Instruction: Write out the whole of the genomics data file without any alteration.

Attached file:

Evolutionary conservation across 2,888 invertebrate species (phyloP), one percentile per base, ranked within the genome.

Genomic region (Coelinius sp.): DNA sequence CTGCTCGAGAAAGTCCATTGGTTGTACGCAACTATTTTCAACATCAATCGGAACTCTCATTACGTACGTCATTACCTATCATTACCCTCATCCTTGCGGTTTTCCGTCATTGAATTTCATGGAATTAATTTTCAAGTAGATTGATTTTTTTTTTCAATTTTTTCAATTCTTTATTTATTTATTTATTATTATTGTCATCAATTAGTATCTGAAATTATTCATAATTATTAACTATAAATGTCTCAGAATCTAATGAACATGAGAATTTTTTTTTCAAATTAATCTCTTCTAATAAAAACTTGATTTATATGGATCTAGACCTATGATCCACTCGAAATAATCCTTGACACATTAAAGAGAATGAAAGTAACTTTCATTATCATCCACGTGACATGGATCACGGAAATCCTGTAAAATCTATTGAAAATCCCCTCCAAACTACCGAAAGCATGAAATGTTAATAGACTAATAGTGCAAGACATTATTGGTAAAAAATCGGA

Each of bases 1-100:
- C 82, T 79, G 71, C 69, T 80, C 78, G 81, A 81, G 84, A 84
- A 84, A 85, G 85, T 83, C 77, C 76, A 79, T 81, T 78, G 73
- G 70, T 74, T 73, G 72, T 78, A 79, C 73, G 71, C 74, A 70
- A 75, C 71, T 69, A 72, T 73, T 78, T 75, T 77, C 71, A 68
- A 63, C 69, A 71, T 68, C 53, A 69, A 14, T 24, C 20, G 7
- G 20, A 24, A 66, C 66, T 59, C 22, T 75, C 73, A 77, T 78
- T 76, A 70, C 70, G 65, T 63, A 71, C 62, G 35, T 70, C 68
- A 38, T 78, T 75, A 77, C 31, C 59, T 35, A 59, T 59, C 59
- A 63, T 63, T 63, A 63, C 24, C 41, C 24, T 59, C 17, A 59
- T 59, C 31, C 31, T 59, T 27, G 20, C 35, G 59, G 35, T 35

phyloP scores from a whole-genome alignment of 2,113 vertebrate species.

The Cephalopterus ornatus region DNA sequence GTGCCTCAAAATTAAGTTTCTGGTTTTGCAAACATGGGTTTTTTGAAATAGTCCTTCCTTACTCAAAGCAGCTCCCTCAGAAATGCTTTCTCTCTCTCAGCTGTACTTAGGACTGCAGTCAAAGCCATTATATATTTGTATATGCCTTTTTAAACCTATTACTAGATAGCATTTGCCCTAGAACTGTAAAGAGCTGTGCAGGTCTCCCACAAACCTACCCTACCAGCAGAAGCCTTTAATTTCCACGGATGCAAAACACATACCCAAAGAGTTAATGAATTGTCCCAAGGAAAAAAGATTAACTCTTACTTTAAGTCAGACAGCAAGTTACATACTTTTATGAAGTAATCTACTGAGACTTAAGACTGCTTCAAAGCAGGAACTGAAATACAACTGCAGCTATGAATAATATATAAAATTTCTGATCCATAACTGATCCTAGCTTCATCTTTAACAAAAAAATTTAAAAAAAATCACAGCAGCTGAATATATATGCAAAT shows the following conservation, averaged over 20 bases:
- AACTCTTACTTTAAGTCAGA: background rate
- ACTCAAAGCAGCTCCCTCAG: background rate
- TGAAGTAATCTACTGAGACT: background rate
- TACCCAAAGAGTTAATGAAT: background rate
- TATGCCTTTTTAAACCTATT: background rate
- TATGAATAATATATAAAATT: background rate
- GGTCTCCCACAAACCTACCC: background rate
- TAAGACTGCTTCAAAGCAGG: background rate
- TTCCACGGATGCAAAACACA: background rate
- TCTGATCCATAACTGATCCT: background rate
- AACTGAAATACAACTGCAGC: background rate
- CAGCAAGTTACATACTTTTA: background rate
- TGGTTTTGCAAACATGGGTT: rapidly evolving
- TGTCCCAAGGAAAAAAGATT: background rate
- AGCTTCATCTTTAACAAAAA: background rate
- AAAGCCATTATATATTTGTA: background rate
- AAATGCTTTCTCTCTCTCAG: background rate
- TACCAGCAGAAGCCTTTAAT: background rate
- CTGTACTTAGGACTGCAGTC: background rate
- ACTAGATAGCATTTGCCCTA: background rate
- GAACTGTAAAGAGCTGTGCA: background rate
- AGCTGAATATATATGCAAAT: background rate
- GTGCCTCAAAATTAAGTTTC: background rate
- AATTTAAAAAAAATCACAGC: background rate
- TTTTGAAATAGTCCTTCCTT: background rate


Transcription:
Evolutionary conservation across 2,888 invertebrate species (phyloP), one percentile per base, ranked within the genome.

Genomic region (Coelinius sp.): DNA sequence CTGCTCGAGAAAGTCCATTGGTTGTACGCAACTATTTTCAACATCAATCGGAACTCTCATTACGTACGTCATTACCTATCATTACCCTCATCCTTGCGGTTTTCCGTCATTGAATTTCATGGAATTAATTTTCAAGTAGATTGATTTTTTTTTTCAATTTTTTCAATTCTTTATTTATTTATTTATTATTATTGTCATCAATTAGTATCTGAAATTATTCATAATTATTAACTATAAATGTCTCAGAATCTAATGAACATGAGAATTTTTTTTTCAAATTAATCTCTTCTAATAAAAACTTGATTTATATGGATCTAGACCTATGATCCACTCGAAATAATCCTTGACACATTAAAGAGAATGAAAGTAACTTTCATTATCATCCACGTGACATGGATCACGGAAATCCTGTAAAATCTATTGAAAATCCCCTCCAAACTACCGAAAGCATGAAATGTTAATAGACTAATAGTGCAAGACATTATTGGTAAAAAATCGGA

Each of bases 1-100:
- C 82, T 79, G 71, C 69, T 80, C 78, G 81, A 81, G 84, A 84
- A 84, A 85, G 85, T 83, C 77, C 76, A 79, T 81, T 78, G 73
- G 70, T 74, T 73, G 72, T 78, A 79, C 73, G 71, C 74, A 70
- A 75, C 71, T 69, A 72, T 73, T 78, T 75, T 77, C 71, A 68
- A 63, C 69, A 71, T 68, C 53, A 69, A 14, T 24, C 20, G 7
- G 20, A 24, A 66, C 66, T 59, C 22, T 75, C 73, A 77, T 78
- T 76, A 70, C 70, G 65, T 63, A 71, C 62, G 35, T 70, C 68
- A 38, T 78, T 75, A 77, C 31, C 59, T 35, A 59, T 59, C 59
- A 63, T 63, T 63, A 63, C 24, C 41, C 24, T 59, C 17, A 59
- T 59, C 31, C 31, T 59, T 27, G 20, C 35, G 59, G 35, T 35

phyloP scores from a whole-genome alignment of 2,113 vertebrate species.

The Cephalopterus ornatus region DNA sequence GTGCCTCAAAATTAAGTTTCTGGTTTTGCAAACATGGGTTTTTTGAAATAGTCCTTCCTTACTCAAAGCAGCTCCCTCAGAAATGCTTTCTCTCTCTCAGCTGTACTTAGGACTGCAGTCAAAGCCATTATATATTTGTATATGCCTTTTTAAACCTATTACTAGATAGCATTTGCCCTAGAACTGTAAAGAGCTGTGCAGGTCTCCCACAAACCTACCCTACCAGCAGAAGCCTTTAATTTCCACGGATGCAAAACACATACCCAAAGAGTTAATGAATTGTCCCAAGGAAAAAAGATTAACTCTTACTTTAAGTCAGACAGCAAGTTACATACTTTTATGAAGTAATCTACTGAGACTTAAGACTGCTTCAAAGCAGGAACTGAAATACAACTGCAGCTATGAATAATATATAAAATTTCTGATCCATAACTGATCCTAGCTTCATCTTTAACAAAAAAATTTAAAAAAAATCACAGCAGCTGAATATATATGCAAAT shows the following conservation, averaged over 20 bases:
- AACTCTTACTTTAAGTCAGA: background rate
- ACTCAAAGCAGCTCCCTCAG: background rate
- TGAAGTAATCTACTGAGACT: background rate
- TACCCAAAGAGTTAATGAAT: background rate
- TATGCCTTTTTAAACCTATT: background rate
- TATGAATAATATATAAAATT: background rate
- GGTCTCCCACAAACCTACCC: background rate
- TAAGACTGCTTCAAAGCAGG: background rate
- TTCCACGGATGCAAAACACA: background rate
- TCTGATCCATAACTGATCCT: background rate
- AACTGAAATACAACTGCAGC: background rate
- CAGCAAGTTACATACTTTTA: background rate
- TGGTTTTGCAAACATGGGTT: rapidly evolving
- TGTCCCAAGGAAAAAAGATT: background rate
- AGCTTCATCTTTAACAAAAA: background rate
- AAAGCCATTATATATTTGTA: background rate
- AAATGCTTTCTCTCTCTCAG: background rate
- TACCAGCAGAAGCCTTTAAT: background rate
- CTGTACTTAGGACTGCAGTC: background rate
- ACTAGATAGCATTTGCCCTA: background rate
- GAACTGTAAAGAGCTGTGCA: background rate
- AGCTGAATATATATGCAAAT: background rate
- GTGCCTCAAAATTAAGTTTC: background rate
- AATTTAAAAAAAATCACAGC: background rate
- TTTTGAAATAGTCCTTCCTT: background rate